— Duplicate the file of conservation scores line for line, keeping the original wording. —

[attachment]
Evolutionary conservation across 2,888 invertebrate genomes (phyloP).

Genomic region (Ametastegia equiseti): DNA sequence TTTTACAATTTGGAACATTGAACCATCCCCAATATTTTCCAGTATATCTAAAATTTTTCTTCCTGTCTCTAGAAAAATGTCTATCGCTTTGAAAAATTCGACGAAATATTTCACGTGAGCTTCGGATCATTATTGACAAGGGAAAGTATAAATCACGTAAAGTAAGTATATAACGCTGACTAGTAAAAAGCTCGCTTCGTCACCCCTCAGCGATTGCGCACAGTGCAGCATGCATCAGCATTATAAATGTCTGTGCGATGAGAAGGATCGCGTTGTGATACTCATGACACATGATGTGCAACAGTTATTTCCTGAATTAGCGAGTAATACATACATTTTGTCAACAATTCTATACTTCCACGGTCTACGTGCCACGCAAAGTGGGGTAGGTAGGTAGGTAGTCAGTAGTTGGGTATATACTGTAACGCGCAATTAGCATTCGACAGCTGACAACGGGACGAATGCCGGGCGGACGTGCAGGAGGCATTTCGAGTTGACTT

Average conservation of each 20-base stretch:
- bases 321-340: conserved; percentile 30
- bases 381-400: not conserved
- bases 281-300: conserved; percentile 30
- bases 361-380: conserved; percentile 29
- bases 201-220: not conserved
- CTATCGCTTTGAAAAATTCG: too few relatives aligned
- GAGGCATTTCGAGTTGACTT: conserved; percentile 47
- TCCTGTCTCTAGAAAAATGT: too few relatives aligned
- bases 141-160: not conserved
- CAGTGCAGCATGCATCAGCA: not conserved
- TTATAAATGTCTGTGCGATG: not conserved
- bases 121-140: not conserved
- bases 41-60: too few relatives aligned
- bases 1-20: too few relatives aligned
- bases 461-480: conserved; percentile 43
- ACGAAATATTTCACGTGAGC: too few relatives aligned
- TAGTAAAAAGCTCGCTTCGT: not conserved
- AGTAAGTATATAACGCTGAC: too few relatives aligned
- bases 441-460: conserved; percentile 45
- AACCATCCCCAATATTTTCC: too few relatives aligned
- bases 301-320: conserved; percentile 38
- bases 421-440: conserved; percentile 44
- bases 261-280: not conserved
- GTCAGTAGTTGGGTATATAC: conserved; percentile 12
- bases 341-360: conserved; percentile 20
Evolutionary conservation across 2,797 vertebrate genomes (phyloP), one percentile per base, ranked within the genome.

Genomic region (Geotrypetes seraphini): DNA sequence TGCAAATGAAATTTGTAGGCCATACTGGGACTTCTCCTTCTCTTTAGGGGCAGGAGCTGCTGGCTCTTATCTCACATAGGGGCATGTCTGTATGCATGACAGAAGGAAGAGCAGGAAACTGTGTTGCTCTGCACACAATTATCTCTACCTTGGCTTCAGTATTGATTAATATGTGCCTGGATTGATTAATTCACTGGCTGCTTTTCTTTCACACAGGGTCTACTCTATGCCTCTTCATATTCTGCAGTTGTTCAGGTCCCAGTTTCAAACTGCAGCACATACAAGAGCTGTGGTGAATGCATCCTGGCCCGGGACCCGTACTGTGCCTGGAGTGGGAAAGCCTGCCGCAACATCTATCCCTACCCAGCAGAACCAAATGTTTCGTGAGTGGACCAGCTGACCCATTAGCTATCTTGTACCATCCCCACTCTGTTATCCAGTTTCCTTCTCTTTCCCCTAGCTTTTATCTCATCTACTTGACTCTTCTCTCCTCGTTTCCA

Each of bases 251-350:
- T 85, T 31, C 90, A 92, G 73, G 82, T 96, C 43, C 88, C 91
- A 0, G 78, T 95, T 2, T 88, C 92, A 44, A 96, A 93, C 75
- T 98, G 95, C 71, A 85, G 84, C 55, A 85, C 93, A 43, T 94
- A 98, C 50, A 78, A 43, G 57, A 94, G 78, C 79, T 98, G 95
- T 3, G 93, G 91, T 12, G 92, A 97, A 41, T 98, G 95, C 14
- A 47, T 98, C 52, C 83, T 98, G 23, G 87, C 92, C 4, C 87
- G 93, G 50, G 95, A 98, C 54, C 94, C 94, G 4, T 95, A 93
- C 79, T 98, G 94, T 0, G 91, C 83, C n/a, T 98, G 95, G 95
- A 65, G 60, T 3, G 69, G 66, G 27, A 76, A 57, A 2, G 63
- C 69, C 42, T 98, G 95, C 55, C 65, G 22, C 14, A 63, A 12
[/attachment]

Evolutionary conservation across 2,888 invertebrate genomes (phyloP).

Genomic region (Ametastegia equiseti): DNA sequence TTTTACAATTTGGAACATTGAACCATCCCCAATATTTTCCAGTATATCTAAAATTTTTCTTCCTGTCTCTAGAAAAATGTCTATCGCTTTGAAAAATTCGACGAAATATTTCACGTGAGCTTCGGATCATTATTGACAAGGGAAAGTATAAATCACGTAAAGTAAGTATATAACGCTGACTAGTAAAAAGCTCGCTTCGTCACCCCTCAGCGATTGCGCACAGTGCAGCATGCATCAGCATTATAAATGTCTGTGCGATGAGAAGGATCGCGTTGTGATACTCATGACACATGATGTGCAACAGTTATTTCCTGAATTAGCGAGTAATACATACATTTTGTCAACAATTCTATACTTCCACGGTCTACGTGCCACGCAAAGTGGGGTAGGTAGGTAGGTAGTCAGTAGTTGGGTATATACTGTAACGCGCAATTAGCATTCGACAGCTGACAACGGGACGAATGCCGGGCGGACGTGCAGGAGGCATTTCGAGTTGACTT

Average conservation of each 20-base stretch:
- bases 321-340: conserved; percentile 30
- bases 381-400: not conserved
- bases 281-300: conserved; percentile 30
- bases 361-380: conserved; percentile 29
- bases 201-220: not conserved
- CTATCGCTTTGAAAAATTCG: too few relatives aligned
- GAGGCATTTCGAGTTGACTT: conserved; percentile 47
- TCCTGTCTCTAGAAAAATGT: too few relatives aligned
- bases 141-160: not conserved
- CAGTGCAGCATGCATCAGCA: not conserved
- TTATAAATGTCTGTGCGATG: not conserved
- bases 121-140: not conserved
- bases 41-60: too few relatives aligned
- bases 1-20: too few relatives aligned
- bases 461-480: conserved; percentile 43
- ACGAAATATTTCACGTGAGC: too few relatives aligned
- TAGTAAAAAGCTCGCTTCGT: not conserved
- AGTAAGTATATAACGCTGAC: too few relatives aligned
- bases 441-460: conserved; percentile 45
- AACCATCCCCAATATTTTCC: too few relatives aligned
- bases 301-320: conserved; percentile 38
- bases 421-440: conserved; percentile 44
- bases 261-280: not conserved
- GTCAGTAGTTGGGTATATAC: conserved; percentile 12
- bases 341-360: conserved; percentile 20
Evolutionary conservation across 2,797 vertebrate genomes (phyloP), one percentile per base, ranked within the genome.

Genomic region (Geotrypetes seraphini): DNA sequence TGCAAATGAAATTTGTAGGCCATACTGGGACTTCTCCTTCTCTTTAGGGGCAGGAGCTGCTGGCTCTTATCTCACATAGGGGCATGTCTGTATGCATGACAGAAGGAAGAGCAGGAAACTGTGTTGCTCTGCACACAATTATCTCTACCTTGGCTTCAGTATTGATTAATATGTGCCTGGATTGATTAATTCACTGGCTGCTTTTCTTTCACACAGGGTCTACTCTATGCCTCTTCATATTCTGCAGTTGTTCAGGTCCCAGTTTCAAACTGCAGCACATACAAGAGCTGTGGTGAATGCATCCTGGCCCGGGACCCGTACTGTGCCTGGAGTGGGAAAGCCTGCCGCAACATCTATCCCTACCCAGCAGAACCAAATGTTTCGTGAGTGGACCAGCTGACCCATTAGCTATCTTGTACCATCCCCACTCTGTTATCCAGTTTCCTTCTCTTTCCCCTAGCTTTTATCTCATCTACTTGACTCTTCTCTCCTCGTTTCCA

Each of bases 251-350:
- T 85, T 31, C 90, A 92, G 73, G 82, T 96, C 43, C 88, C 91
- A 0, G 78, T 95, T 2, T 88, C 92, A 44, A 96, A 93, C 75
- T 98, G 95, C 71, A 85, G 84, C 55, A 85, C 93, A 43, T 94
- A 98, C 50, A 78, A 43, G 57, A 94, G 78, C 79, T 98, G 95
- T 3, G 93, G 91, T 12, G 92, A 97, A 41, T 98, G 95, C 14
- A 47, T 98, C 52, C 83, T 98, G 23, G 87, C 92, C 4, C 87
- G 93, G 50, G 95, A 98, C 54, C 94, C 94, G 4, T 95, A 93
- C 79, T 98, G 94, T 0, G 91, C 83, C n/a, T 98, G 95, G 95
- A 65, G 60, T 3, G 69, G 66, G 27, A 76, A 57, A 2, G 63
- C 69, C 42, T 98, G 95, C 55, C 65, G 22, C 14, A 63, A 12